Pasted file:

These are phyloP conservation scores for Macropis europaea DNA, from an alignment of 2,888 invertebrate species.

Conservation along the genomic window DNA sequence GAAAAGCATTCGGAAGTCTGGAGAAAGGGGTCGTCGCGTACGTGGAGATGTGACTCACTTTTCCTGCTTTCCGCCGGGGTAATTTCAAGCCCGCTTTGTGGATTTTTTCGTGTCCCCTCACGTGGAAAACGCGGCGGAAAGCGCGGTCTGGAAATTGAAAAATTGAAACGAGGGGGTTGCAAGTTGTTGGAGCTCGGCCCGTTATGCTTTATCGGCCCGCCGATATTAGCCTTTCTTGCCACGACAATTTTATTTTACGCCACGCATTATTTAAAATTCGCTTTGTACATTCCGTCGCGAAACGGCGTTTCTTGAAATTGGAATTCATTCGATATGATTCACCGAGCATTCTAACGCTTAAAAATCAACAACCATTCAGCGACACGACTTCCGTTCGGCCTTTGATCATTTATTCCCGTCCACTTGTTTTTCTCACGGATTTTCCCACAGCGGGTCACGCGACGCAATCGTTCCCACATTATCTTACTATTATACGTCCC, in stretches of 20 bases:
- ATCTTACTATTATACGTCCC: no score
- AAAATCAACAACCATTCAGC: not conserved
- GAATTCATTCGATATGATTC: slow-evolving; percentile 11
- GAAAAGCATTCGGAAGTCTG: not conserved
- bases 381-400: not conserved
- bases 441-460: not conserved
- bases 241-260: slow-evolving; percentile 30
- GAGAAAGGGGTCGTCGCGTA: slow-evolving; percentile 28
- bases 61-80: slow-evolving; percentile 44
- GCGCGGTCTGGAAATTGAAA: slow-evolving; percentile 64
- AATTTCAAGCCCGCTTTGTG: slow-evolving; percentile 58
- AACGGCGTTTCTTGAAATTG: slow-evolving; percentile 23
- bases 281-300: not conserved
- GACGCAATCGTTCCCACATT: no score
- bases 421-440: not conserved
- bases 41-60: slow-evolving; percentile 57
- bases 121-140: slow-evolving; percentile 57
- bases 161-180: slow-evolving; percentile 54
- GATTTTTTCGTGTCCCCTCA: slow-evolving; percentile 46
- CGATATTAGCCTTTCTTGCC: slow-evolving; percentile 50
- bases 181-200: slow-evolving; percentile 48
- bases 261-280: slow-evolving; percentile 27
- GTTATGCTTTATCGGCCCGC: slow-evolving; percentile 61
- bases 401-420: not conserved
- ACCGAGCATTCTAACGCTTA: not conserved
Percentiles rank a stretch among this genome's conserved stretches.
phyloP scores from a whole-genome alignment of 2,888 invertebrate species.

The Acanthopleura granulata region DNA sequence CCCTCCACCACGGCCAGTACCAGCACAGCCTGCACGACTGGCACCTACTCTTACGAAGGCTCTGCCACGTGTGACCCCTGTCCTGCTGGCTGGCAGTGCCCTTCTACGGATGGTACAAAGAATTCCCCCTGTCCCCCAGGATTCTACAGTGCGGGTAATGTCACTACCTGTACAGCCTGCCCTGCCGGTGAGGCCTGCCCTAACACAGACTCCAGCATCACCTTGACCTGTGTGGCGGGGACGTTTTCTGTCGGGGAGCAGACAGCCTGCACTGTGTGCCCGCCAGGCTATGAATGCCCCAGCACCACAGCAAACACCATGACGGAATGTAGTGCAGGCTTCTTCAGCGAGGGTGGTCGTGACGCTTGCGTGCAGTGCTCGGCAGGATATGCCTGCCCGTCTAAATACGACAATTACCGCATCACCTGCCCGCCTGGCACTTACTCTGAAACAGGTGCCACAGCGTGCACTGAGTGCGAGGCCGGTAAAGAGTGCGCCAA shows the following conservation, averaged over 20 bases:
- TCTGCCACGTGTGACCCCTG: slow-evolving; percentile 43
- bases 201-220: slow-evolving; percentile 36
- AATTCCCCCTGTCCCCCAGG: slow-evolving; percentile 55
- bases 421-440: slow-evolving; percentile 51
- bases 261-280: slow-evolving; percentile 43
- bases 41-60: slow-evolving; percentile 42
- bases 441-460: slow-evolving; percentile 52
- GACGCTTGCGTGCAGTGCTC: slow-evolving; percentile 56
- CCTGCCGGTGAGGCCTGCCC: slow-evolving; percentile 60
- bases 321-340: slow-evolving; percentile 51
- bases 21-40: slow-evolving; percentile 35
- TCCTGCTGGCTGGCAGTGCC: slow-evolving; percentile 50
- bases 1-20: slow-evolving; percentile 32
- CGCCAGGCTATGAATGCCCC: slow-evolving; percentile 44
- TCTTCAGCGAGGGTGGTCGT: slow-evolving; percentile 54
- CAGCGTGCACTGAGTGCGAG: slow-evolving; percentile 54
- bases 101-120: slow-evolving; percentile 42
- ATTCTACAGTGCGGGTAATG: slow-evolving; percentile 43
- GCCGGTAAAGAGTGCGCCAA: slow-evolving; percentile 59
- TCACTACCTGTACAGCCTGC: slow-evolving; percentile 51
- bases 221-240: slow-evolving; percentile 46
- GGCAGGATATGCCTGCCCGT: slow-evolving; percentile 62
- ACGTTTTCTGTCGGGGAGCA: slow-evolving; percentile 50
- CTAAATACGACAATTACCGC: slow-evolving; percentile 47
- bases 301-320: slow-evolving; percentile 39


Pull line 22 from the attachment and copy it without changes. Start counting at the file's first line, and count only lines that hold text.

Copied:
- CGATATTAGCCTTTCTTGCC: slow-evolving; percentile 50